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VERIFY: Why senators running against the president can vote in the impeachment trial

A viewer asked why senators running for president can vote on impeaching their opponent.
Credit: AP
The Senate is seen as the impeachment trial of President Donald Trump is set to resume at the Capitol in Washington, Friday, Jan. 31, 2020. (AP Photo/J. Scott Applewhite)

As the impeachment trial continues to move on and the Senate gets closer to a vote on whether or not to remove President Trump, a viewer asked about potential conflicts of interest. 

Four Senators are currently running for the Democratic nomination to run for President in 2020.

Do their ongoing campaigns have any effects on their ability to participate in the Impeachment trial?


Why can senators running against the president vote in a trial to remove him?


Simply put, there is no rule--constitutional or otherwise--preventing them from doing so. In fact, impeachment trials are no strangers to what appear to be conflicts of interest.


Once again, the first place we turn to is the United States Constitution. It says that “The Senate shall have the sole Power to try all Impeachments” but doesn’t specify anything more. It doesn’t dictate any rules about the impeachment trial or whether certain senators can or cannot participate. The Constitution left that to the discretion of the Senate.

The Senate has outlined rules for impeachment. There is no mention of conflicts of interest in their 1986 rules on impeachment generally. The rules for this trial specifically also make no mentions of such conflicts of interest.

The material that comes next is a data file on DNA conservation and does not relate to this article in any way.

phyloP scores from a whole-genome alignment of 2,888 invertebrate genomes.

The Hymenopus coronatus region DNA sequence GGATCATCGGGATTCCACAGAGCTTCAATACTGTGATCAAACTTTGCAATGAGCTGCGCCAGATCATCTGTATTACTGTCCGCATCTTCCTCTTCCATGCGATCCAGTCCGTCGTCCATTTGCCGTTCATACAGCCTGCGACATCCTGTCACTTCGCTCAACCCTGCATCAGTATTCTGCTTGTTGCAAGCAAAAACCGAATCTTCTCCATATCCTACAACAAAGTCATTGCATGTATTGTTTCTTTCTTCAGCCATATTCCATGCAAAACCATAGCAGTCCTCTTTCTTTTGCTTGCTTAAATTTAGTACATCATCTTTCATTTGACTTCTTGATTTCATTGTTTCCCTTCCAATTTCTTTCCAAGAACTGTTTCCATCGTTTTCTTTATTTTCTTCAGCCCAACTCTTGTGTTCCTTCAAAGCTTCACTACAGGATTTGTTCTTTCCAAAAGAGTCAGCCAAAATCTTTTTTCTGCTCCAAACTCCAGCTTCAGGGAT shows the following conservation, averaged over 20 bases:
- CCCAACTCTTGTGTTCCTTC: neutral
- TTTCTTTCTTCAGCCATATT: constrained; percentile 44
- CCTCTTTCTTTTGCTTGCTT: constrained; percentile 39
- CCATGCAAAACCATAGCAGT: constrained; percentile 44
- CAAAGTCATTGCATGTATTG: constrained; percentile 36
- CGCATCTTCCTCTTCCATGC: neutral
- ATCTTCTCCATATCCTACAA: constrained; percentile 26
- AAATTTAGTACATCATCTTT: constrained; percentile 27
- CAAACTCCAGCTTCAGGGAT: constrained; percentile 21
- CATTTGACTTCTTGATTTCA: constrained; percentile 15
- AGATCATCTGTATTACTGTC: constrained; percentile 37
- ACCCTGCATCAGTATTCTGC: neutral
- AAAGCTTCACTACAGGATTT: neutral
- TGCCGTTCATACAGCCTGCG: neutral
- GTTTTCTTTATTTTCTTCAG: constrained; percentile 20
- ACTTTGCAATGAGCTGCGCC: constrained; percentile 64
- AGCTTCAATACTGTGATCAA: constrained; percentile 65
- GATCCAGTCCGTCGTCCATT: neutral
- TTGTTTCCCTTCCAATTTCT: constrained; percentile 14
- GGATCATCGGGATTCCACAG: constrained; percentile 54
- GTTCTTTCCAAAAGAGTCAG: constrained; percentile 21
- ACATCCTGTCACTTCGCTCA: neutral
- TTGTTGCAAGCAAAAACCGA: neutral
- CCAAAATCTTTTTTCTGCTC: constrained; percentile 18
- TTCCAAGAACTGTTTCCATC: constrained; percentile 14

Part of the confusion surrounding this can be explained by the lack of precedent for this in modern impeachments. Clinton’s impeachment was during his second term and Nixon’s impeachment would have been in his second term if he hadn’t resigned before the house voted on it.

However, there is one impeachment that does set some kind of precedent for this. The 1868 impeachment of Andrew Johnson was in an election year--an election year where he was running for re-election.

Several of the senators voting in this trial had conflicts of interest. A couple from his own party were running for president against him and one from the opposing party could ascend to the presidency from his removal.

President Andrew Johnson, a Democrat, became president after Abraham Lincoln, a Republican, was assassinated. Congress was dominated by the Republican Party immediately following the Civil War and Johnson wound up constantly at odds with them. That paved the way for his impeachment.

Since there was no vice president following Johnson’s jump from the position to president, the next in line for the presidency was a member of Congress. At the time, this was the senator elected president pro tempore--a Republican named Benjamin Wade.

Given that Wade could rise to the presidency if Johnson was removed, Wade’s participation in the impeachment trial was controversial at the time. Nonetheless, he voted. Wade voted to remove Johnson from office.

The two senators who ran against Johnson for the Democratic nomination were James Doolittle and Thomas Hendricks. They both voted him not guilty--which was important because Johnson avoided removal by just one vote. Neither Johnson nor the two senators won the Democratic nomination.

So while it may seem surprising that senators can vote in a trial against their potential opponent in the presidential race, it’s not unheard of and there are no rules against it.

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